Tomorrow will be the one year anniversary of the death of my father.
He was and will always be a lot of things to me.
He was my hero.
He was the first man I fell in love with and wanted to marry (he informed me he was already taken, but would always love me)
He was the man who understood me, often times better than I understood myself.
He was the person I went to for advice with all sorts of issues – personal and professional.
He was gentle.
He was kind.
He was fair.
He understood people in ways I can only dream, and usually his understanding was within minutes of meeting them.
He was quiet, until he did not want to be.
He a laugh as big as the sky. It was a laugh that make you smile because it was just so full of joy.
He had blue eyes that could be cold when he was in his cop mode, but more often were twinkling with his latest practical joke or love.
His hugs were strong and long.
I miss him. I miss him a lot.
I miss all those things I wrote about. But I just miss his presence in the world. One of the biggest feelings I had those first few weeks after his death was anger and disbelief that the world did not realize what was gone. The world should have stopped, even if only for a day, an hour, to mourn a man who impacted so many people.
There are parts of this past year that I don’t even remember. I feel like I have lost time. I was wading through a muddy fog that sucked at my legs and blocked my vision of everything around me. There were times I would get angry with myself because I could not “just get over it”. Sometimes I would feel so overwhelmed by the rawness of my emotions that I felt as if someone was pouring salt and sand on blistered feet and forcing me to walk miles without end.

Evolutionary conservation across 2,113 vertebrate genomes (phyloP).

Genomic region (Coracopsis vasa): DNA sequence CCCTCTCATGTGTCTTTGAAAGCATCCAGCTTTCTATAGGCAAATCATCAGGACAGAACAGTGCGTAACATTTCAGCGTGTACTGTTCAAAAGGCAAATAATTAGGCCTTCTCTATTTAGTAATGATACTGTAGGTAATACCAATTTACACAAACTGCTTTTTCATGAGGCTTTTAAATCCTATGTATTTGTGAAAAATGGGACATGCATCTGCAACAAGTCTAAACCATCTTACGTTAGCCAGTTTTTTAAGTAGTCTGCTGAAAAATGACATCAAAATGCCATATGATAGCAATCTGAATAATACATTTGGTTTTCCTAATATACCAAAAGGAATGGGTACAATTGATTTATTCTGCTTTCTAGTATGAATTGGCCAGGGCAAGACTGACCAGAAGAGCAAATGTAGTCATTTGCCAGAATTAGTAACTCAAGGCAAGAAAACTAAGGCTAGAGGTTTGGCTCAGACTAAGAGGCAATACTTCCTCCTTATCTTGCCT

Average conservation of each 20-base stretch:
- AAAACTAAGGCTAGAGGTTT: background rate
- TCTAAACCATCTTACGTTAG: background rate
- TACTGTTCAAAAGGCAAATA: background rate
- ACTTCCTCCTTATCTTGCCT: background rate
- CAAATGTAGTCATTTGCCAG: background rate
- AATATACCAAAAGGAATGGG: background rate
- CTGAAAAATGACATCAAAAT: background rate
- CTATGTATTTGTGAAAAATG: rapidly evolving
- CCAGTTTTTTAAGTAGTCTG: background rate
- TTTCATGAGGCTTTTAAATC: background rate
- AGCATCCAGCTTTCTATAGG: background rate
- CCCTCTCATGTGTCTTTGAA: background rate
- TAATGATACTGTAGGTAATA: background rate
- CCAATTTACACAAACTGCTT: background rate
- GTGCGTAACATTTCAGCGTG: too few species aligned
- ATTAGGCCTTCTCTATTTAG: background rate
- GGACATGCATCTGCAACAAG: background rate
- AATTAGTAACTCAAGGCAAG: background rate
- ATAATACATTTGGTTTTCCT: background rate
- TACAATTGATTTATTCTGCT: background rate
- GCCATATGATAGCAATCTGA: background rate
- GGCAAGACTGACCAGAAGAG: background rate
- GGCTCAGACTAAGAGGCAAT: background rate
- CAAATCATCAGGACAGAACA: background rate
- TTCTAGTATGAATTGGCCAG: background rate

As the year progressed I would forget for a moment what I had lost. I could see a break in the fog. I could laugh and joke. I could sing and play games with the Cubs. And I knew that is what he would want me to do. He would not want me to wallow in grief. He would be angry that I had lost even one precious moment with my Cubs and with Papa Bear. This was the man who always told me “I did not make much money when I was in this world, so you better have a cash bar over my coffin so that you can make some money off me once I am dead”. He called his 8 year battle with cancer “just a bump in the road”. Those are things that he would want me to remember and cherish.
As 2013 ended and I contemplated this upcoming anniversary and the beginning of a new year I knew I had some choices to make. Before I could make those choices, though, I needed to reflect on what I had learned this past year.
I learned that grief can be so overwhelming that it almost becomes a physical entity.
I learned that there are people who truly love me for me and are willing to sit by my side (physically, in cyber space and on the phone) and pass me tissues as I cry.
I learned I could cry and laugh at the same time.
I learned that no amount of preparation can reduce the pain of loss.
I learned that grief is definitely not a straight path.
I learned to be vulnerable.
I learned there is strength in vulnerability.
I learned that even in the midst of the deepest sadness God is there, waiting with open arms.